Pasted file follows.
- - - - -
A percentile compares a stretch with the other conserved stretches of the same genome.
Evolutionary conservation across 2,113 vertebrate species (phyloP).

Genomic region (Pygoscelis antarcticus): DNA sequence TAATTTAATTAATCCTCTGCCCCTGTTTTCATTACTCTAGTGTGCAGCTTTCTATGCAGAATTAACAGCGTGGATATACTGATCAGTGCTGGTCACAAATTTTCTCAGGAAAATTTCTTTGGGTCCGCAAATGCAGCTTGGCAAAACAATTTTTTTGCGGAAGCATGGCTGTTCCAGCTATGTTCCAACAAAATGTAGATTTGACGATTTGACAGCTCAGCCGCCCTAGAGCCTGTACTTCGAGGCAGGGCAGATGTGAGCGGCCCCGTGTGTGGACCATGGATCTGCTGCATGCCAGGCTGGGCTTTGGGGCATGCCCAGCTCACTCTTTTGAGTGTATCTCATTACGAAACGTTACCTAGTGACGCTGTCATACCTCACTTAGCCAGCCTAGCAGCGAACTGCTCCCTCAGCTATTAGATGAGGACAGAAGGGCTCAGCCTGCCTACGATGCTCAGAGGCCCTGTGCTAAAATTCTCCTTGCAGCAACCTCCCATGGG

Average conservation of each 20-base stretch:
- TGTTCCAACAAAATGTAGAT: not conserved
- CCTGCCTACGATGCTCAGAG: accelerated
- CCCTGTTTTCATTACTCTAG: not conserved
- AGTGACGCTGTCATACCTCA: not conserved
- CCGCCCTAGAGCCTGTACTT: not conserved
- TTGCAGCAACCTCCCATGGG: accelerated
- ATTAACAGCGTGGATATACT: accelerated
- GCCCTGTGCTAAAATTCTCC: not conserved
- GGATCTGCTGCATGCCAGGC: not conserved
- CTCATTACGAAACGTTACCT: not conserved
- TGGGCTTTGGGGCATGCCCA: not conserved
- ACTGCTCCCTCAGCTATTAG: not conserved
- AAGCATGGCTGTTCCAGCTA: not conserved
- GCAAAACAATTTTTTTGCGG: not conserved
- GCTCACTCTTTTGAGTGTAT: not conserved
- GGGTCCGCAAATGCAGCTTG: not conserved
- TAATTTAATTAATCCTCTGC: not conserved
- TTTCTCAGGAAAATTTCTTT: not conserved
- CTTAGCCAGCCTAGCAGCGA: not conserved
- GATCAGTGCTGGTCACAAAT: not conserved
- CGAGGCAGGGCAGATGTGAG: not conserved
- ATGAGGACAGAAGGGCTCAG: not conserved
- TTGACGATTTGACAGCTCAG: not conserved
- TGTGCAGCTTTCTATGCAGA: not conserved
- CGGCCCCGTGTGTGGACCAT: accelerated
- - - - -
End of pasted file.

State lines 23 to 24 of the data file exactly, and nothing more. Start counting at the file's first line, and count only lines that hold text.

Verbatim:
- CTTAGCCAGCCTAGCAGCGA: not conserved
- GATCAGTGCTGGTCACAAAT: not conserved